Winter strikes back in late eastern US storm
New York (AFP) March 2, 2009
Late-season snow and high winds punched through the eastern United States Monday, killing at least five people as the freeze snapped power lines, closed schools and snarled air and road traffic.
More than one foot (30 centimeters) of snow fell in parts of the northeastern states of Connecticut, Massachusetts and New Hampshire, the National Weather Service said, as the storm swept toward Canada after paralyzing traffic in southern states during the weekend.
Five people died in storm-related traffic accidents in the northeast, including a pregnant woman in Boston, thebostonchannel.com news site reported.
Flights to LaGuardia in New York, as well as to Philadelphia airport, were delayed by at least 45 minutes, and many were cancelled early Monday, the Federal Aviation Administration said.
Schools were closed in Boston and New York and delayed in Washington.
In Massachusetts, the state government told non-emergency employees to take the morning off and to avoid using private cars.
Christopher Vaccaro at the National Weather Service told AFP the storm had taken an "ideal" track to cause maximum havoc along the densely populated Atlantic coast.
"It was just close enough to the coast to bring heavy snow along the urban corridor -- not too far inland where it would change the snow and mix it with rain and sleet, while not too far off the coast to fall into the water," he said.
By midday Monday (1700 GMT) the storm was "on its last legs" and heading out into the Atlantic and southeastern Canadian territory, Vaccaro said.
However in northeastern US states, "it will be extremely cold and windy behind the storm, with winds over 30 miles an hour (48 kmh) that will continue to blow and drift the snow," he warned.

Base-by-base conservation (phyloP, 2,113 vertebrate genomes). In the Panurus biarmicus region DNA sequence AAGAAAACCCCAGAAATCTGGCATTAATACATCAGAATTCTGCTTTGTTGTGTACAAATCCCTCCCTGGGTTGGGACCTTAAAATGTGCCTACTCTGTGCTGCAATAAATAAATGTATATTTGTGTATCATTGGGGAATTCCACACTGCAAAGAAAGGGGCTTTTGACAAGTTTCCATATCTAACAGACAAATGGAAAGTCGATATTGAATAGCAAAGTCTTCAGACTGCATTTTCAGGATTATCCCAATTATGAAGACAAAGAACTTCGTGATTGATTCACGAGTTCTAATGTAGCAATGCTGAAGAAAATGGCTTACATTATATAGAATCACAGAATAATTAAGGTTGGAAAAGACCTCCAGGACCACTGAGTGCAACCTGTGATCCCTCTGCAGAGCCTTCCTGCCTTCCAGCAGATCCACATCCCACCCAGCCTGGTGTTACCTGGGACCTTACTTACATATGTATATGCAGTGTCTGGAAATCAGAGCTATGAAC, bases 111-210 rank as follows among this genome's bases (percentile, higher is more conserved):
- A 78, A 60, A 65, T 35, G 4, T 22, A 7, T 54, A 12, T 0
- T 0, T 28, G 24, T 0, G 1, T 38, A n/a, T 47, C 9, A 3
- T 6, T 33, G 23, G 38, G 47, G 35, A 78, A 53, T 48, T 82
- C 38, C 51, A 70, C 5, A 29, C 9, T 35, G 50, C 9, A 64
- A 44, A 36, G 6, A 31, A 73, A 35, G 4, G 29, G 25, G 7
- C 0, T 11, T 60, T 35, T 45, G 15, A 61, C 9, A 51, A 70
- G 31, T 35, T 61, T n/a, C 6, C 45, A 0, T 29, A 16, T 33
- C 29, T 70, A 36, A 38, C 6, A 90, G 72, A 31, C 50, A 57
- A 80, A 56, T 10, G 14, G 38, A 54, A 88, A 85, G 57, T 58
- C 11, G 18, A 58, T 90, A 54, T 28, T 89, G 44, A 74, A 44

Southern states looked forward to more typical weather following Sunday's freak battering. Temperatures on Monday crept back above freezing in Atlanta, Georgia, and were forecast to hit 60 degrees Fahrenheit (15.5 Celsius) by Wednesday.
For northeastern states used to harsh weather the surprise storm was relatively easily handled.
New Yorkers, who only last week were starting to store away winter coats, saw more than seven inches (18 cm) of snow by early Monday, with about twice that amount forecast, accompanied by icy 20 miles an hour (32 kmh) winds.
However, an army of workers manning 1,500 snowplows, with hundreds of salt spreaders, fought successfully to keep Manhattan's busy streets clear.
"It's the first of March, which you know is the month that we say comes in like a lion and out like a lamb," New York Mayor Michael Bloomberg told reporters.
With the storm unlikely to linger, he wryly suggested that students taking their unscheduled vacation should be ready to hand in their homework on Tuesday.
In the usually temperate south, the impact was more dramatic.
The storm stunned southerners, provoking a rash of traffic accidents, huge jams along the freeways, and hundreds of flight cancellations.
Between four and eight inches (10-20 cm) fell in the Washington area, while a hefty 11.8 inches (30 cm) blanketed one part of Virginia, the National Weather Service said. North Carolina saw similar amounts and South Carolina a little less.
States far better known for their sultry summers like Arkansas, Alabama and Georgia all had a significant snowfall. One spot in Tennessee even got a huge 1.5 foot (46 cm) of snow, the National Weather Service said.
In Washington, Mayor Adrian Fenty declared a snow emergency on Sunday. More than 23,200 homes and businesses in the area were without electricity, local WTOP radio reported.
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Vienna (AFP) Feb 24, 2009
A 26-year-old Briton talked to friends on his mobile phone as he was being buried in an avalanche in western Austria Tuesday, the Austria Press Agency reported.
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